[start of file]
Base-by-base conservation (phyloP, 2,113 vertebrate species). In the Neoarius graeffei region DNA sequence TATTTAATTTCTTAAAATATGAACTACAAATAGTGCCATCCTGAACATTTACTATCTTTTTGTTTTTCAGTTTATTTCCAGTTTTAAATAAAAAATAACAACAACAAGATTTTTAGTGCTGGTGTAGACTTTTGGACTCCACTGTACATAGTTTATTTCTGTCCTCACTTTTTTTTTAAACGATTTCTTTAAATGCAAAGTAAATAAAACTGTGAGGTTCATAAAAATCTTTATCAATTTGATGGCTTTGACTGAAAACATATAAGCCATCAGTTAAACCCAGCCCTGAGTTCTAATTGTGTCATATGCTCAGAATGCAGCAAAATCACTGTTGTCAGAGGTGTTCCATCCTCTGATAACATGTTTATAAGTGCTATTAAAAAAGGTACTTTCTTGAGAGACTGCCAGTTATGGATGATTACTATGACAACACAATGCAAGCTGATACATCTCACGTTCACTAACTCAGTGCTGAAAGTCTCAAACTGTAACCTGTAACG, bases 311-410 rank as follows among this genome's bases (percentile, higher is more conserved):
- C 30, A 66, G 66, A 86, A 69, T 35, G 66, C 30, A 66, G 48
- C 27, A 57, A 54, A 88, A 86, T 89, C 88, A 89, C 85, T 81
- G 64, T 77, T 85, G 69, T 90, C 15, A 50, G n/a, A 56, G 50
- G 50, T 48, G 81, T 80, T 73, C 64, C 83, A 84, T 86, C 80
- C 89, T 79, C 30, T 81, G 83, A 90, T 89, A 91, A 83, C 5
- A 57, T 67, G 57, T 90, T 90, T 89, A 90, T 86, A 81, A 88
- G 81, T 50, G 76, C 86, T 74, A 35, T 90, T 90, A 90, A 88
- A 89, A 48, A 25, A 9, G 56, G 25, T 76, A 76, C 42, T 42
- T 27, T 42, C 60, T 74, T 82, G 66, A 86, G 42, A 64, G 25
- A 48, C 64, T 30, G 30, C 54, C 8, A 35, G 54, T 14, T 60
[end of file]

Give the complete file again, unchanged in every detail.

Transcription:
Base-by-base conservation (phyloP, 2,113 vertebrate species). In the Neoarius graeffei region DNA sequence TATTTAATTTCTTAAAATATGAACTACAAATAGTGCCATCCTGAACATTTACTATCTTTTTGTTTTTCAGTTTATTTCCAGTTTTAAATAAAAAATAACAACAACAAGATTTTTAGTGCTGGTGTAGACTTTTGGACTCCACTGTACATAGTTTATTTCTGTCCTCACTTTTTTTTTAAACGATTTCTTTAAATGCAAAGTAAATAAAACTGTGAGGTTCATAAAAATCTTTATCAATTTGATGGCTTTGACTGAAAACATATAAGCCATCAGTTAAACCCAGCCCTGAGTTCTAATTGTGTCATATGCTCAGAATGCAGCAAAATCACTGTTGTCAGAGGTGTTCCATCCTCTGATAACATGTTTATAAGTGCTATTAAAAAAGGTACTTTCTTGAGAGACTGCCAGTTATGGATGATTACTATGACAACACAATGCAAGCTGATACATCTCACGTTCACTAACTCAGTGCTGAAAGTCTCAAACTGTAACCTGTAACG, bases 311-410 rank as follows among this genome's bases (percentile, higher is more conserved):
- C 30, A 66, G 66, A 86, A 69, T 35, G 66, C 30, A 66, G 48
- C 27, A 57, A 54, A 88, A 86, T 89, C 88, A 89, C 85, T 81
- G 64, T 77, T 85, G 69, T 90, C 15, A 50, G n/a, A 56, G 50
- G 50, T 48, G 81, T 80, T 73, C 64, C 83, A 84, T 86, C 80
- C 89, T 79, C 30, T 81, G 83, A 90, T 89, A 91, A 83, C 5
- A 57, T 67, G 57, T 90, T 90, T 89, A 90, T 86, A 81, A 88
- G 81, T 50, G 76, C 86, T 74, A 35, T 90, T 90, A 90, A 88
- A 89, A 48, A 25, A 9, G 56, G 25, T 76, A 76, C 42, T 42
- T 27, T 42, C 60, T 74, T 82, G 66, A 86, G 42, A 64, G 25
- A 48, C 64, T 30, G 30, C 54, C 8, A 35, G 54, T 14, T 60